Bad Predictions

Inventions that succeeded even though some important people stated otherwise.

In 1899, Charles Howard Duell, the Commissioner of Patents, was quoted as saying, "Everything that can be invented has been invented." And of course, we now know that to be so far from the truth. However, it was only an urban legend that Duell ever made that bad prediction.

In fact, Duell stated that in his opinion, all previous advances in the various lines of invention will appear totally insignificant when compared with those which the 20th century would witness. A middle-aged Duell even wished that he could live his life over again to see the wonders which were to come.

Tables of Apple Mac products on display at the Apple Store in London
Ian Gavan/Getty Images Entertainment/Getty Images

In 1977, Ken Olson the founder of Digital Equipment Corp (DEC) was quoted as saying, "There is no reason anyone would want a computer in their home." Years earlier in 1943, Thomas Watson, chairman of IBM, stated, "I think there is a world market for maybe five computers." Nobody seemed able to foretell that someday computers would be everywhere. But that was hardly surprising since computers used to be as big as your house. In a 1949 issue of Popular Mechanics it was written, "Where a calculator on the ENIAC is equipped with 18,000 vacuum tubes and weighs 30 tons, computers in the future may have only 1,000 vacuum tubes and weigh only 1.5 tons." Only 1.5 toms.... More »

Lester Lefkowitz/Getty Images

In 1901 aviation pioneer, Wilbur Wright made the infamous quote, "Man will not fly for 50 years." Wilbur Wright said this right after an aviation attempt made by the Wright Brothers failed. Two years later in 1903, the Wright Brothers did indeed fly in their first successful flight, the first manned airplane flight ever made.

In 1904, Marechal Ferdinand Foch, Professor of Strategy, Ecole Superieure de Guerre stated that "Airplanes are interesting toys but of no military value." Today, aircraft are heavily used in modern warfare.

"The Americans are good about making fancy cars and refrigerators, but that doesn't mean they are any good at making aircraft." This was a statement made in 1942 at the height of WW2, by the Commander-in-Chief of the Luftwaffe (German airforce), Hermann Goering. Well, we all know that Goering was on the losing side of that war ​and that today the aviation industry is strong in the United States. More »

Google Images

In 1876, a cash-strapped Alexander Graham Bell, inventor of the first successful telephone offered to sell his telephone patent to Western Union for $100,000. While considering Bell's offer, which Western Union turned down, officials who reviewed the offer wrote the following recommendations.

"We do not see that this device will be ever capable of sending recognizable speech over a distance of several miles. Hubbard and Bell want to install one of their telephone devices in every city. The idea is idiotic on the face of it. Furthermore, why would any person want to use this ungainly and impractical device when he can send a messenger to the telegraph office and have a clear written message sent to any large city in the United States?.. ignoring the obvious limitations of his device, which is hardly more than a toy. This device is inherently of no use to us. We do not recommend its purchase." More »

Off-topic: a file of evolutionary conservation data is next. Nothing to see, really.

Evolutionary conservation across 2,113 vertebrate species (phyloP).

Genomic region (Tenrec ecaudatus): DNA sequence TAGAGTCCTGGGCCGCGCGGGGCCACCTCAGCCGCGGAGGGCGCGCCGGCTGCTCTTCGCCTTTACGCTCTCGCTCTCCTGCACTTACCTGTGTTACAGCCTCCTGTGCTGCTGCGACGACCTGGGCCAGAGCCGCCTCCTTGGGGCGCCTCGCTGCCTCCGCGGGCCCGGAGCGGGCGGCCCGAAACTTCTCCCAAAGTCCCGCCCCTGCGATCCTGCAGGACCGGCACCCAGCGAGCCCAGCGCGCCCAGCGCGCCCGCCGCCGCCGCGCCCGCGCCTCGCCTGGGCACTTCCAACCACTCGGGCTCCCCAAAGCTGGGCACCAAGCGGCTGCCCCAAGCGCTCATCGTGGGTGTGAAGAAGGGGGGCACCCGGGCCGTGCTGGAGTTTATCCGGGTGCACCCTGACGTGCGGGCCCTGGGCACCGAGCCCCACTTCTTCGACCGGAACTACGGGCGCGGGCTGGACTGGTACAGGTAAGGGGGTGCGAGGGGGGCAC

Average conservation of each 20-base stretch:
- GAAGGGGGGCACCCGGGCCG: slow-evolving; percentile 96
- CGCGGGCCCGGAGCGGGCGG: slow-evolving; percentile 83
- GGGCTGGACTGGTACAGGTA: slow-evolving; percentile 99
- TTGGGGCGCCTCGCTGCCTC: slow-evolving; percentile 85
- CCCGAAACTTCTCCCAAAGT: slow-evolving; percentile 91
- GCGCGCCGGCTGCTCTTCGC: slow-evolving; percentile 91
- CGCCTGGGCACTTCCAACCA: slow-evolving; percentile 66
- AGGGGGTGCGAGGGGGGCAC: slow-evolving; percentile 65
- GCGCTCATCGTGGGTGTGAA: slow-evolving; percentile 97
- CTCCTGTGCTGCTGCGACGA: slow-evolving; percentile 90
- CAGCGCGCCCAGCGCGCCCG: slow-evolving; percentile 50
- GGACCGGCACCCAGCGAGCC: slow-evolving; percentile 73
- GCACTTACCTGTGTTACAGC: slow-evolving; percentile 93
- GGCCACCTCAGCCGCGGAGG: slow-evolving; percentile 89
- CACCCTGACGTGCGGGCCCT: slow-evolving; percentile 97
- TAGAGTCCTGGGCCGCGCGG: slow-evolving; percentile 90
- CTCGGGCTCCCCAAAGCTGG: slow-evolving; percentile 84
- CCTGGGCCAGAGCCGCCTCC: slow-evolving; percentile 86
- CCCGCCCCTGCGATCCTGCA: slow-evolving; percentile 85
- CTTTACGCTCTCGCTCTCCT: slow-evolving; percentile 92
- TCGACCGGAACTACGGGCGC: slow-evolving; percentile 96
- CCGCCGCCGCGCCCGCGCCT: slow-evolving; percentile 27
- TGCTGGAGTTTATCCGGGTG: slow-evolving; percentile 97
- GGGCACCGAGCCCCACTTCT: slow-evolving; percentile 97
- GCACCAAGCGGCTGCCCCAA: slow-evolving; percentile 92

Getty Images

In 1878, a British Parliamentary Committee made the following comments about the lightbulb, "good enough for our transatlantic friends [Americans] but unworthy of the attention of practical or scientific men."

And apparently, there were scientific men of that time period that agreed with the British Parliament. When German-born English engineer and inventor, William Siemens heard about Edison's lightbulb in 1880, he remarked, "such startling announcements as these should be deprecated as being unworthy of science and mischievous to its true progress." Scientist and president of the Stevens Institute of Technology, Henry Morton stated that "Everyone acquainted with the subject [Edison's lightbulb] will recognize it as a conspicuous failure." More »

Jonathan Kitchen/Getty Images

American, Lee De Forest was an inventor that worked on early radio technology. De Forest's work made AM radio with tunable radio stations possible. De Forest decided to capitalize on radio technology and promoted the spreading of the technology.

Today, we all know what radio is and have listened to a radio station. However, in 1913 a U.S. District Attorney began prosecution of DeForest for selling stock fraudulently through the mail for his Radio Telephone Company. The District Attorney stated that "Lee DeForest has said in many newspapers and over his signature that it would be possible to transmit the human voice across the Atlantic before many years. Based on these absurd and deliberately misleading statements, the misguided public has been persuaded to purchase stock in his company." More »

Davies and Starr/Getty Images

Considering the bad prediction given about Lee De Forest and the radio, it is surprising to learn that Lee De Forest, in turn, gave a bad prediction about television. In 1926, Lee De Forest had the following to say about the future of television, "While theoretically and technically television may be feasible, commercially and financially it is an impossibility, a development of which we need waste little time dreaming." More »